Published by Epic Reads Impulse on July 14th 2015
Genres: young adult, romance
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Can one down-to-earth girl plus a very famous boy and a whole lot of paparazzi ever add up to a perfect Hollywood ending?
Seventeen-year-old Annie Shelton isn't sure why her mom thinks moving to Hollywood will allow them to escape the drama of their small-time life in Georgia, but she's along for the ride. When Annie's mom snags a gig as makeup artist to a teen movie idol and finagles a spot for Annie to accompany her on his European promotional tour, Annie's pretty sure she'll be fangirling over architectural sights rather than teen heartthrob Graham Cabot.
But then of course she actually meets him. As Graham and Annie fall for each other in the most romantic cities in the world, Annie realizes that this turn of events may not be quite as glamorous as she thought. Instead of red carpets and celebrity couple names, they are navigating a minefield of keeping secrets from Graham's fans, overprotective assistant, stage "momager," and beefy bodyguard. And when the paparazzi make an appearance, Annie has to decide whether their love is worth the harsh glare of the flashbulb.
Epic Reads Impulse is a digital imprint focused on young adult short stories and novellas, with new releases the first Tuesday of each month.
Let’s be real here. I rarely read books with romance as the main genre. It’s just not really my thing. But because this one sounded super cute with its “Hollywood star meets regular girl” trope, I was intrigued. I read another book with this trope and I really liked it: Just One Wish. I highly recommend that one. This one, though? Meh.
It’s been a long time since I pushed my way through a book I wasn’t really enjoying. Maybe that shows a marked improvement in my patience and attention span. I hope so. Anxiety and depression are rough, y’all. But I didn’t really decide this book wasn’t working for me until the end. I thought parts of it were really cute–the romance, the interaction between the couple, all the Hollywood antics…but close to the end, the book started to lose me and I started to dwell on why it was a disappointment.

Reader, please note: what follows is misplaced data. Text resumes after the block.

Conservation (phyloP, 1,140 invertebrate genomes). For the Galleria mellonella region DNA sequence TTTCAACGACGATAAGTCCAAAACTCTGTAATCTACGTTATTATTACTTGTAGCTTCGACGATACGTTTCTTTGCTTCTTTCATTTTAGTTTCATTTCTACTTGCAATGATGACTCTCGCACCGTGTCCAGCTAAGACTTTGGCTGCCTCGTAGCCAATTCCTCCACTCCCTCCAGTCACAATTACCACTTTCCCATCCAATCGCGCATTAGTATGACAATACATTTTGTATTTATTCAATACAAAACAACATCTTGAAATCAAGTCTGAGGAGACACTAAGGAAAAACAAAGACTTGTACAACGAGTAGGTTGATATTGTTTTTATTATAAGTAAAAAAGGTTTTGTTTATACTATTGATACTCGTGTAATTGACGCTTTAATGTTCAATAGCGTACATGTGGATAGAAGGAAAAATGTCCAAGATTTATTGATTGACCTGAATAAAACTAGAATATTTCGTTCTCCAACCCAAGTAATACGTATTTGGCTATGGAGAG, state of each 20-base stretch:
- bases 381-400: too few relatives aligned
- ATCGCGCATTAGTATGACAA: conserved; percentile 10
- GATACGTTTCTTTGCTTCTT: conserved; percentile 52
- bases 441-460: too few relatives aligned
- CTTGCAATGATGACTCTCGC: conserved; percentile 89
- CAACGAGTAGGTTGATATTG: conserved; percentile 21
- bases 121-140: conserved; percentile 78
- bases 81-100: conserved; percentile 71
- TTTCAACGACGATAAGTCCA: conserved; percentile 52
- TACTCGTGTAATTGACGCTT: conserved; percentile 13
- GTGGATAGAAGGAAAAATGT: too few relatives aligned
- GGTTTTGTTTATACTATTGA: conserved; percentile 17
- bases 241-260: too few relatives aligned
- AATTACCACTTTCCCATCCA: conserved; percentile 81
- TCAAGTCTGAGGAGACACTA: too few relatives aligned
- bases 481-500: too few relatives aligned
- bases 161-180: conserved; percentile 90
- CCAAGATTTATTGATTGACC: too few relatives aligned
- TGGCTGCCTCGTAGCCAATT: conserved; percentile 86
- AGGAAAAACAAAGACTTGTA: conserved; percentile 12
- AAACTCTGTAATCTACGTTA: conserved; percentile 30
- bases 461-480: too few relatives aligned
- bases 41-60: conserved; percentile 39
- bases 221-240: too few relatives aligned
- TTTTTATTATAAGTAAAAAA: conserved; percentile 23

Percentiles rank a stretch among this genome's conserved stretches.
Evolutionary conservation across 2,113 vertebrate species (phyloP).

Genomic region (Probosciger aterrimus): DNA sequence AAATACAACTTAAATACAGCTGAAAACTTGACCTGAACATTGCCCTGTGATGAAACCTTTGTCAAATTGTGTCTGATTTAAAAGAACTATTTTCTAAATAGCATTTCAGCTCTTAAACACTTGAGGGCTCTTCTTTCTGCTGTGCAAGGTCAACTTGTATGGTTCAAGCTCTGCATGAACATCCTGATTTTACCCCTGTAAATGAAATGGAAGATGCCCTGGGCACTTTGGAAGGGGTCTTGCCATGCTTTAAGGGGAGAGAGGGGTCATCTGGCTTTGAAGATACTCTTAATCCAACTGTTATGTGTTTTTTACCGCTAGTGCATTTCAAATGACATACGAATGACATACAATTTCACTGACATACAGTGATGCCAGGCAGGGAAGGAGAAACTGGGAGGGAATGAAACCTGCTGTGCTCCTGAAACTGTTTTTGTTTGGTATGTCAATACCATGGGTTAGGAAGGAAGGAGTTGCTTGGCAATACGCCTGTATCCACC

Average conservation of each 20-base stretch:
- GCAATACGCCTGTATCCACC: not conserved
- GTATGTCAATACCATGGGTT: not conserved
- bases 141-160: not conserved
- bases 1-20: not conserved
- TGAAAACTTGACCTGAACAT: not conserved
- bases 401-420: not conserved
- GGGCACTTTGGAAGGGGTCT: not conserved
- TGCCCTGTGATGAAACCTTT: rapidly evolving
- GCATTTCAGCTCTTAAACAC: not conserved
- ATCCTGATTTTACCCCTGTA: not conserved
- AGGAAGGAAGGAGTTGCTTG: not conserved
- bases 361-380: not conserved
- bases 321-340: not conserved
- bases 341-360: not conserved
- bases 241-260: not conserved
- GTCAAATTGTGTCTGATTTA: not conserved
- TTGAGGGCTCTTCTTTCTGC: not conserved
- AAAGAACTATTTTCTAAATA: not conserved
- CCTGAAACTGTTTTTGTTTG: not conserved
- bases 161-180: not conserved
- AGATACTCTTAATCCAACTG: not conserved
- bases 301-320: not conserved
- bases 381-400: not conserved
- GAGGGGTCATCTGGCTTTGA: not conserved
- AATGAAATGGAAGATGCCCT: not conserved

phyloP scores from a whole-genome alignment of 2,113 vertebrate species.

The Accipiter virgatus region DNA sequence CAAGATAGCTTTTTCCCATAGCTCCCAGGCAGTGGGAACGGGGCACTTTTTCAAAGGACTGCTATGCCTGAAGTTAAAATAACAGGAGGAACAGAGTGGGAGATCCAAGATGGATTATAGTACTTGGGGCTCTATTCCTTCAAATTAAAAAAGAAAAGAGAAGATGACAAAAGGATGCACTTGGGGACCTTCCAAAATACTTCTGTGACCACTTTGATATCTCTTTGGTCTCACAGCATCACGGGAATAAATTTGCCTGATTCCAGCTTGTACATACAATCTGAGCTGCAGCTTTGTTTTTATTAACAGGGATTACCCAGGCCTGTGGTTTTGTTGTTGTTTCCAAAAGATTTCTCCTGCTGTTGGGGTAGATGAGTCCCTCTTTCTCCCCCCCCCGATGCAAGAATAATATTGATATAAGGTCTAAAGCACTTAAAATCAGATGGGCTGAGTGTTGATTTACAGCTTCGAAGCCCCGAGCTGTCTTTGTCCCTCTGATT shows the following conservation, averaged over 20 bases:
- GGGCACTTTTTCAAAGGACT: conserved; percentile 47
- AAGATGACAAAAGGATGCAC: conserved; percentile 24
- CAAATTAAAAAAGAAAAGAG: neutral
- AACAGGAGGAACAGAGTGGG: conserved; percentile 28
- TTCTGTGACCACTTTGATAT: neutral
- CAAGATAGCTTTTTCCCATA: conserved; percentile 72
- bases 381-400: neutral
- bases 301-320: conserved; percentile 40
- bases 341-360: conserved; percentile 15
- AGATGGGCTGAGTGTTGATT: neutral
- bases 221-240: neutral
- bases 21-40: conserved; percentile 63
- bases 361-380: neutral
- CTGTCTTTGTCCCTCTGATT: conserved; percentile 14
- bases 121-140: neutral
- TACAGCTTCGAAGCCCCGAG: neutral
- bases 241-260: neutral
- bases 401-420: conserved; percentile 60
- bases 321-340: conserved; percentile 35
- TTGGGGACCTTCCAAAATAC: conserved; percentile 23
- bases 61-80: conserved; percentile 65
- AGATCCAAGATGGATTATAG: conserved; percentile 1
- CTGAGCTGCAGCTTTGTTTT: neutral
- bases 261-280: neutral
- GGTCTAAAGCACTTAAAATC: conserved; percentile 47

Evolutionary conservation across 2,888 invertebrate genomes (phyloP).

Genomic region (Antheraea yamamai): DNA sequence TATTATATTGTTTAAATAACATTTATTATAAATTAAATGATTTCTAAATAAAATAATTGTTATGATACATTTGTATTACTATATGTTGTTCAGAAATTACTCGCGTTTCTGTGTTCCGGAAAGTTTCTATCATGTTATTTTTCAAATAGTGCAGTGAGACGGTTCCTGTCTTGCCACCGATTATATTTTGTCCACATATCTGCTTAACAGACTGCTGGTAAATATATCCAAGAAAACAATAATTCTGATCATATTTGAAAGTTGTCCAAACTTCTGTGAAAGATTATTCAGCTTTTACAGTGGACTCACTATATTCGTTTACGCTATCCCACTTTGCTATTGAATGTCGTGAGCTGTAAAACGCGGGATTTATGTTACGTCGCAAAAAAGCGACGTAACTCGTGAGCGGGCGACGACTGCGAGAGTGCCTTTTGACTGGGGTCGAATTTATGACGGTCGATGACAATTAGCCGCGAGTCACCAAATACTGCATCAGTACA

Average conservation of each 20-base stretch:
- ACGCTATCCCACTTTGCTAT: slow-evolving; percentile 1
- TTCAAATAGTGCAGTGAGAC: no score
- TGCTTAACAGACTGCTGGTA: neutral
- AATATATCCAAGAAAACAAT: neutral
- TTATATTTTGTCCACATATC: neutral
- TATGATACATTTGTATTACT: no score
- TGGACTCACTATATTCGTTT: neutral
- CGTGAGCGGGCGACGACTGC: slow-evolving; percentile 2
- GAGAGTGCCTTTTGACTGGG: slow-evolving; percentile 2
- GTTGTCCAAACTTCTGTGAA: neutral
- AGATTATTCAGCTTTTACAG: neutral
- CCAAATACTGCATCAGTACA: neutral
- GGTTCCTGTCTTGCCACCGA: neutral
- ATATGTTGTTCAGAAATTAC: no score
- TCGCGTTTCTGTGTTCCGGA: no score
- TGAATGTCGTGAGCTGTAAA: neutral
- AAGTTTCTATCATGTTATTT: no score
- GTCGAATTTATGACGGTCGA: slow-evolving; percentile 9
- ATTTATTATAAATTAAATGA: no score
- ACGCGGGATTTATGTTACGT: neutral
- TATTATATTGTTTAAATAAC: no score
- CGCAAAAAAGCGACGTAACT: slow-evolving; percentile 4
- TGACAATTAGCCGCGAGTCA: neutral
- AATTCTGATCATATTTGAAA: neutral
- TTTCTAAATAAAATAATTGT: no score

This is what I came up with:
I didn’t believe in the motivations of the characters–why Annie was mad at her dad, why she and her mom just up and left to move to LA (I was expecting MUCH MORE), how they financially managed to live where they did and how they financially managed the ending (I can’t say because spoilers). It was just stupid.
Then there was the fact that Graham just kept doing stupid things, thinking he could get away with them as a major celebrity. The culmination of this was the one fucking idiotic thing he did that ruined everything. I saw it coming, it was laughable, it was predictable, and just no.
I had no issues with the romance like other readers did–frankly, I thought it was cute. But I had no emotional attachment to the characters whatsoever, so this book really did nothing for me, and books that make my emotions feel flat are not going to get high marks from me. I need to feel something to like a book. I REALLY need to feel something to love a book.
Minor good things?
It was humorous at times, and I really appreciated the author’s attempt at humor. It is clear that she knows the movie industry, because that part of it felt very realistic. I also loved Annie’s relationship with her mother and how her mother stood by her through her choices. Good parenting for the win.
I probably wouldn’t recommend this one. It’s not horrible, but it’s not good either. Obviously I always want the reader to decide for themselves. But I think the book I linked to up above with the same trope is a much better selection, and way more happy-making than this one.